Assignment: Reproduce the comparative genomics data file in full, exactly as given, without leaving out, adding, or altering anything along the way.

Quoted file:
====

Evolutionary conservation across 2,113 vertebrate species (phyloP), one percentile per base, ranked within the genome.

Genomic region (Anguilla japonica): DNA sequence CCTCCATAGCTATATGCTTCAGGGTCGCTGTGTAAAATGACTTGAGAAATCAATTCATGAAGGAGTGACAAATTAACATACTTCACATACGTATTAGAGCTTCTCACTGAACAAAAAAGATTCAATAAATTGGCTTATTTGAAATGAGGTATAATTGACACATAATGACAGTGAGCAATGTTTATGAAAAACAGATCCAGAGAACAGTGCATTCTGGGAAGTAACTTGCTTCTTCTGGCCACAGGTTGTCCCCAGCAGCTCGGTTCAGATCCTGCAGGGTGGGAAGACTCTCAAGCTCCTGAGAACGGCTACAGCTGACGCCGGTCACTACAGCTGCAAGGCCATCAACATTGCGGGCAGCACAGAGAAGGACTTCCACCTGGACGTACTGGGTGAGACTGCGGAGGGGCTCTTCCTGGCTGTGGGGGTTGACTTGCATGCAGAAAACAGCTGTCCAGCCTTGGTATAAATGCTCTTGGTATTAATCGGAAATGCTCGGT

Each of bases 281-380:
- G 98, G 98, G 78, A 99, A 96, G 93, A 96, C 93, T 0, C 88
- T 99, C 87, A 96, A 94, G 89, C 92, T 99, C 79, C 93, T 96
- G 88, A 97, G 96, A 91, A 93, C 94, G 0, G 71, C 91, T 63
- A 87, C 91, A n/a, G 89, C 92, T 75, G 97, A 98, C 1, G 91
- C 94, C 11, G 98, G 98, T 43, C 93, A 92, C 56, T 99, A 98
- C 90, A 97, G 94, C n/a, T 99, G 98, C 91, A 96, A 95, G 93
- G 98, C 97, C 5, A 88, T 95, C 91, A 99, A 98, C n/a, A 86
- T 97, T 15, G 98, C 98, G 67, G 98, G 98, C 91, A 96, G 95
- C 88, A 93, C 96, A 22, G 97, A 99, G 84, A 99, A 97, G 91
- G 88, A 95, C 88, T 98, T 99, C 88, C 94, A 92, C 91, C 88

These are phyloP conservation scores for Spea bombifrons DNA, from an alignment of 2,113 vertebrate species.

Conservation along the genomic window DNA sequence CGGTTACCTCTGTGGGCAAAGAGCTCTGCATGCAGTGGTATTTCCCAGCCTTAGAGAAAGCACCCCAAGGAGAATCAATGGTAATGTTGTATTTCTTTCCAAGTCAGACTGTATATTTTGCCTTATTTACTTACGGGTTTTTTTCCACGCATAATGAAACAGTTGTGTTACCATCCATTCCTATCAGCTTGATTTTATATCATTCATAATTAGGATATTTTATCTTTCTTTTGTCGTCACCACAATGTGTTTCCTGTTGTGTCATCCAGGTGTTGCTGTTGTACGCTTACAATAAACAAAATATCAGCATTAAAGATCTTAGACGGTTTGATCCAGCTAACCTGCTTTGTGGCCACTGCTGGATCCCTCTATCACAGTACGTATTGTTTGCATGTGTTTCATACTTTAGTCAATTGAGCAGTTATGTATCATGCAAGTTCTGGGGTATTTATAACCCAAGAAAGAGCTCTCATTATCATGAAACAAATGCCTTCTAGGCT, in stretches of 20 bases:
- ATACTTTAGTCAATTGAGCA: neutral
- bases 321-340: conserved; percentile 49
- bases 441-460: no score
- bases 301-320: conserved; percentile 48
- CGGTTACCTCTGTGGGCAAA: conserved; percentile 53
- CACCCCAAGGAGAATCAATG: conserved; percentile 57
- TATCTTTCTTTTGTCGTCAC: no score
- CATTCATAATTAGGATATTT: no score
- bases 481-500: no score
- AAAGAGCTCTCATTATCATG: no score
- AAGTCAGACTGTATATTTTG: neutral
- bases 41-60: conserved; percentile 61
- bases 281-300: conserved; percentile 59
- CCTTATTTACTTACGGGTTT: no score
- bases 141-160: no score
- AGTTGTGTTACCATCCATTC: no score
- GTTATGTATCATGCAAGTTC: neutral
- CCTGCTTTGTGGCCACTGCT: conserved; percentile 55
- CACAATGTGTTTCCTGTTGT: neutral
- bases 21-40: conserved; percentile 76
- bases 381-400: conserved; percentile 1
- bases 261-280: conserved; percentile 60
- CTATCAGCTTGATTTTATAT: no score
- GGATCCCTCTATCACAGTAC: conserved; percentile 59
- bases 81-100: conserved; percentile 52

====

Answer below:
Evolutionary conservation across 2,113 vertebrate species (phyloP), one percentile per base, ranked within the genome.

Genomic region (Anguilla japonica): DNA sequence CCTCCATAGCTATATGCTTCAGGGTCGCTGTGTAAAATGACTTGAGAAATCAATTCATGAAGGAGTGACAAATTAACATACTTCACATACGTATTAGAGCTTCTCACTGAACAAAAAAGATTCAATAAATTGGCTTATTTGAAATGAGGTATAATTGACACATAATGACAGTGAGCAATGTTTATGAAAAACAGATCCAGAGAACAGTGCATTCTGGGAAGTAACTTGCTTCTTCTGGCCACAGGTTGTCCCCAGCAGCTCGGTTCAGATCCTGCAGGGTGGGAAGACTCTCAAGCTCCTGAGAACGGCTACAGCTGACGCCGGTCACTACAGCTGCAAGGCCATCAACATTGCGGGCAGCACAGAGAAGGACTTCCACCTGGACGTACTGGGTGAGACTGCGGAGGGGCTCTTCCTGGCTGTGGGGGTTGACTTGCATGCAGAAAACAGCTGTCCAGCCTTGGTATAAATGCTCTTGGTATTAATCGGAAATGCTCGGT

Each of bases 281-380:
- G 98, G 98, G 78, A 99, A 96, G 93, A 96, C 93, T 0, C 88
- T 99, C 87, A 96, A 94, G 89, C 92, T 99, C 79, C 93, T 96
- G 88, A 97, G 96, A 91, A 93, C 94, G 0, G 71, C 91, T 63
- A 87, C 91, A n/a, G 89, C 92, T 75, G 97, A 98, C 1, G 91
- C 94, C 11, G 98, G 98, T 43, C 93, A 92, C 56, T 99, A 98
- C 90, A 97, G 94, C n/a, T 99, G 98, C 91, A 96, A 95, G 93
- G 98, C 97, C 5, A 88, T 95, C 91, A 99, A 98, C n/a, A 86
- T 97, T 15, G 98, C 98, G 67, G 98, G 98, C 91, A 96, G 95
- C 88, A 93, C 96, A 22, G 97, A 99, G 84, A 99, A 97, G 91
- G 88, A 95, C 88, T 98, T 99, C 88, C 94, A 92, C 91, C 88

These are phyloP conservation scores for Spea bombifrons DNA, from an alignment of 2,113 vertebrate species.

Conservation along the genomic window DNA sequence CGGTTACCTCTGTGGGCAAAGAGCTCTGCATGCAGTGGTATTTCCCAGCCTTAGAGAAAGCACCCCAAGGAGAATCAATGGTAATGTTGTATTTCTTTCCAAGTCAGACTGTATATTTTGCCTTATTTACTTACGGGTTTTTTTCCACGCATAATGAAACAGTTGTGTTACCATCCATTCCTATCAGCTTGATTTTATATCATTCATAATTAGGATATTTTATCTTTCTTTTGTCGTCACCACAATGTGTTTCCTGTTGTGTCATCCAGGTGTTGCTGTTGTACGCTTACAATAAACAAAATATCAGCATTAAAGATCTTAGACGGTTTGATCCAGCTAACCTGCTTTGTGGCCACTGCTGGATCCCTCTATCACAGTACGTATTGTTTGCATGTGTTTCATACTTTAGTCAATTGAGCAGTTATGTATCATGCAAGTTCTGGGGTATTTATAACCCAAGAAAGAGCTCTCATTATCATGAAACAAATGCCTTCTAGGCT, in stretches of 20 bases:
- ATACTTTAGTCAATTGAGCA: neutral
- bases 321-340: conserved; percentile 49
- bases 441-460: no score
- bases 301-320: conserved; percentile 48
- CGGTTACCTCTGTGGGCAAA: conserved; percentile 53
- CACCCCAAGGAGAATCAATG: conserved; percentile 57
- TATCTTTCTTTTGTCGTCAC: no score
- CATTCATAATTAGGATATTT: no score
- bases 481-500: no score
- AAAGAGCTCTCATTATCATG: no score
- AAGTCAGACTGTATATTTTG: neutral
- bases 41-60: conserved; percentile 61
- bases 281-300: conserved; percentile 59
- CCTTATTTACTTACGGGTTT: no score
- bases 141-160: no score
- AGTTGTGTTACCATCCATTC: no score
- GTTATGTATCATGCAAGTTC: neutral
- CCTGCTTTGTGGCCACTGCT: conserved; percentile 55
- CACAATGTGTTTCCTGTTGT: neutral
- bases 21-40: conserved; percentile 76
- bases 381-400: conserved; percentile 1
- bases 261-280: conserved; percentile 60
- CTATCAGCTTGATTTTATAT: no score
- GGATCCCTCTATCACAGTAC: conserved; percentile 59
- bases 81-100: conserved; percentile 52